I’ve played guitar for over a decade now. But because I went straight from college and internships to a busy office job, I never really had time to play more than once or twice a week. That’s why, even as my playing improved year after year, I never felt the need to trade my cheap Yamaha for a guitar that sounded better. But when the pandemic hit and I started working from home, I found myself with much more time to play — and much more time to be frustrated by how my Yamaha sounded pretty weak and flat and could really only be comfortably played when I sat in a specific chair and positioned my body just so.
So I did what any self-respecting Strategist writer would do: I pitched a story that would allow me to ask great guitarists about the best affordable guitars. One of those guitarists, Lillie West of the band Lala Lala, told me about a certain guitar made by Martin — the chosen brand of my heroes Seth Avett, Jason Isbell, John Prine, and Radiohead’s Thom Yorke — that has a body a little smaller than normal. She described it as “more manageable and, in my opinion, more fun” to play around the house. Together, her praise and my idols’ reverence for the Martin sold me, and I justified splurging on (a left-handed model) of the guitar by reminding myself how much I was saving on a monthly subway pass. (I’ve used that tactic more than once this year).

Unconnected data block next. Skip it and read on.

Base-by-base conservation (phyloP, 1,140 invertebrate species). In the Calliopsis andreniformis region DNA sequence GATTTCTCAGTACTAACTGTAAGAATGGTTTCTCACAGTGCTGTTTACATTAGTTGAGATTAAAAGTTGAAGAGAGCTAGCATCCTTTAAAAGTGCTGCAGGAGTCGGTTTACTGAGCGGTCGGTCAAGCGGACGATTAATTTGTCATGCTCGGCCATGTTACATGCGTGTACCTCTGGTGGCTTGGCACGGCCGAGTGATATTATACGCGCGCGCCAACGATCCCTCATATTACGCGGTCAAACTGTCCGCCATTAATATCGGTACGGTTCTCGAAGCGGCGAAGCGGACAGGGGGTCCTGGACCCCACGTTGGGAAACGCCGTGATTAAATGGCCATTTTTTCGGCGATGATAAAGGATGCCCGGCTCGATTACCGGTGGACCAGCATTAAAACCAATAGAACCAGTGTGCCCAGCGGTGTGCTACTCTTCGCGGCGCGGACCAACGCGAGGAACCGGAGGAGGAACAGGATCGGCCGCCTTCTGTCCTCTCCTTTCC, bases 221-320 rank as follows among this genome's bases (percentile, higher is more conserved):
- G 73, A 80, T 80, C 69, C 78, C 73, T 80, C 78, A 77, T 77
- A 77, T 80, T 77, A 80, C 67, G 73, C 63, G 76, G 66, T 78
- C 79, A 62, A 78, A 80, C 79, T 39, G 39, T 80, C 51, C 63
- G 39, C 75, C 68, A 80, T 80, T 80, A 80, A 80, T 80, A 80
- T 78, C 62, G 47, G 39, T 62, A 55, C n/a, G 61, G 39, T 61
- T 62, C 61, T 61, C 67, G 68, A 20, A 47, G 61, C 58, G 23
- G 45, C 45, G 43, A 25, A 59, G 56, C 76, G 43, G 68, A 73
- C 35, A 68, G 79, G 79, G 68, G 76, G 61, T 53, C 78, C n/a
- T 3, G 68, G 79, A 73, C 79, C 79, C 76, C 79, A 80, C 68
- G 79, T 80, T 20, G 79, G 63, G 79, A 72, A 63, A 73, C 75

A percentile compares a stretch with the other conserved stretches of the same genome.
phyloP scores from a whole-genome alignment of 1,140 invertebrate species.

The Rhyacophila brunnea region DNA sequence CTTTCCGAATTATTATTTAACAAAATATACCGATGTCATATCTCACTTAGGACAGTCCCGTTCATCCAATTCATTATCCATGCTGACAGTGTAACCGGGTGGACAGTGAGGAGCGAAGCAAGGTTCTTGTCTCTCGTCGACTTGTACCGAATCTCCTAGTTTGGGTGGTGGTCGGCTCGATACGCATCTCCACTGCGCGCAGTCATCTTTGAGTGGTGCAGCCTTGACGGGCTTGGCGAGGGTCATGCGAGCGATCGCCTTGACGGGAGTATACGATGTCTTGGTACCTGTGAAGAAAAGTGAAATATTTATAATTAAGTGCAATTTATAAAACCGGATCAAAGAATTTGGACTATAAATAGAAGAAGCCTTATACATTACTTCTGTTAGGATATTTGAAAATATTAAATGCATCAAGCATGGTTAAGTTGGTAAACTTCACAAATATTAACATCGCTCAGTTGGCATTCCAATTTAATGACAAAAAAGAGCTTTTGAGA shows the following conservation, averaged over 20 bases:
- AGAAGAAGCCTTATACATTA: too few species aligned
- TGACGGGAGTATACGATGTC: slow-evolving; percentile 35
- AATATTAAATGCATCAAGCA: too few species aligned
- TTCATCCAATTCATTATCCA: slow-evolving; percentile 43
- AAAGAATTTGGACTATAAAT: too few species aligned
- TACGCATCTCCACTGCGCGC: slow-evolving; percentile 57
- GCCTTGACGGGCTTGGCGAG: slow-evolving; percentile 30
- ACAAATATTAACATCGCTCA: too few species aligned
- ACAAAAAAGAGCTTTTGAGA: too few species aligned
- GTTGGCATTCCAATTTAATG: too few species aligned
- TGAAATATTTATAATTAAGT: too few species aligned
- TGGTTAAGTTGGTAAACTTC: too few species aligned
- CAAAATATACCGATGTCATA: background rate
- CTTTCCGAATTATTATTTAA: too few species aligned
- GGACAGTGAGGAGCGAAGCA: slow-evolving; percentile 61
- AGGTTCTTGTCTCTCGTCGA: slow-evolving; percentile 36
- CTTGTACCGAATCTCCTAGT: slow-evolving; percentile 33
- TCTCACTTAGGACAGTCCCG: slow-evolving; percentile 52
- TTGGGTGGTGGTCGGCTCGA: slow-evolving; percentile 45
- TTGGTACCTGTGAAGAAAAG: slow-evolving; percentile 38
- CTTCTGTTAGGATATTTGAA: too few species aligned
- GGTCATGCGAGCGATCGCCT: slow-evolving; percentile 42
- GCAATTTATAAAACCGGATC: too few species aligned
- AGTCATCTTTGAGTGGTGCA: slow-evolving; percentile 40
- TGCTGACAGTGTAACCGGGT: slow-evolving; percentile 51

It’s been eight months since the guitar arrived, and in that time, I haven’t gone more than a couple of days without using it. Not only does every chord I play now sound more complex and clear — and therefore closer to the studio versions of the songs I’m playing — but the guitar also holds its tune for far longer, and frankly just feels heavenly to use (especially with my favorite capo, tuner, and pick). The Dreadnought Junior’s spruce and sapele surface is incredibly satisfying to the touch — far more so than the lacquered finish on my laminated Yamaha — and looks beautiful against the contrasting mother-of-pearl inlays in the fretboard and around the sound hole. And, as West promised, I find its lighter weight and smaller body makes it that much easier to reach for and, more important, that much more comfortable to play, whether I’m standing up using a strap, lying in bed, or lounging on the couch. While I picked up the Dreadnought Junior after more than a decade of playing, it’s also a guitar that I (along with West and some guitar-shop owners) would recommend to true beginners, because its smaller neck makes it much easier to get your fingers around when learning Ring of Fire.
Editor’s note: This guitar is currently out of stock, but it’s available for pre-order and expected to ship in April, according to the retailer.
For those looking to play beyond their living room, for $100 more, you can get a version of the guitar that can be plugged into an amplifier or recording setup.
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